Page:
That's Bruce Springsteen's Epiphone Wilshire electric guitar going up in the display case at the National Constitution Center, next to his first electric - a Kent - bought for him by his mother (for $60) when he was 16 (later memorialized in his song "The Wish"). It's for exhibit (from the Rock and Roll Hall of Fame in Cleveland) opening this weekend, "From Asbury Park to the Promised Land: The Life and Music of Bruce Springsteen."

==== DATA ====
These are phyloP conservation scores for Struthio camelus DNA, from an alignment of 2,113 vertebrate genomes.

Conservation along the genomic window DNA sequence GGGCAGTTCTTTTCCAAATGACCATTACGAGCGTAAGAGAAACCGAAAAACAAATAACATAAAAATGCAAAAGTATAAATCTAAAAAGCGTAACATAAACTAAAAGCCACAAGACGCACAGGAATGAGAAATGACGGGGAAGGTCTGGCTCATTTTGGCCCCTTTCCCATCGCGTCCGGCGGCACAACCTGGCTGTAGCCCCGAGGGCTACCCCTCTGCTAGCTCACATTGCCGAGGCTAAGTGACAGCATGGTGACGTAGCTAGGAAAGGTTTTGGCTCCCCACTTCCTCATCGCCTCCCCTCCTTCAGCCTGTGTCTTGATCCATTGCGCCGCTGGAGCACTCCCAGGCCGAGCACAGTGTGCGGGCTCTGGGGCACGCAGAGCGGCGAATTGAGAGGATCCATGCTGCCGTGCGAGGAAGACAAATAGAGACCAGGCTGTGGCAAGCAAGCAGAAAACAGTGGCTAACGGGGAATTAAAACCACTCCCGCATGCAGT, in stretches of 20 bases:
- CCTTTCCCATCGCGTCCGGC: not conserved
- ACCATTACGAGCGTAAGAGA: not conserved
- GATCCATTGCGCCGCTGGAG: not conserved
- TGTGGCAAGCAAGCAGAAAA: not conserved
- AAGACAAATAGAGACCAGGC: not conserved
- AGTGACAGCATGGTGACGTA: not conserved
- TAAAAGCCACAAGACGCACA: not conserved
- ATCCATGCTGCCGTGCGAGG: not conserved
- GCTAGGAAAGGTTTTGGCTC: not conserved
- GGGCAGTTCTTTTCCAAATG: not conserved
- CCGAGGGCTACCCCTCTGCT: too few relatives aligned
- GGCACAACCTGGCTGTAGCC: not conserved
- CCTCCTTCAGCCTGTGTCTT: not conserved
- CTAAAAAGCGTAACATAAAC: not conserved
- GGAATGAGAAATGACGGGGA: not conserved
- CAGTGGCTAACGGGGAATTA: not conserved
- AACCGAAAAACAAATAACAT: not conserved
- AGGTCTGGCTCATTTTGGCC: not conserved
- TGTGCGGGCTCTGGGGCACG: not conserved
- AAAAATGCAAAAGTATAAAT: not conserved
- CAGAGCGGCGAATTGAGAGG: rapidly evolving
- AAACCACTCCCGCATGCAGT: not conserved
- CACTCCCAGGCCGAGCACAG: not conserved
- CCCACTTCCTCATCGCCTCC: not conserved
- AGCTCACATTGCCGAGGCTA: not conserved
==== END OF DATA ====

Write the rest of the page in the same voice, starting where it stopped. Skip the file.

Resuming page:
Why the Constitution Center? That's what Inquirer music critic Dan DeLuca asked NCC chief executive officer David Eisner for his story in today's newspaper. Part of his answer: "I think there are people who see us promoting an American rock-and-roll star and think, 'What the heck does this have to do with the Constitution Center?' It's on the edge where a lot of people will say, 'This is about freedom of speech, the American Dream, the artist as a protester,' and others will say, 'What does rock-and-roll have to do with the Constitution?' The fact that we're on that cusp and able to engage in that debate, that's actually really constructive for us. Because it puts us in a position where we can talk about the extent of the contemporary values of the Constitution, and how it really is relevant in a broader scope of life than people might think."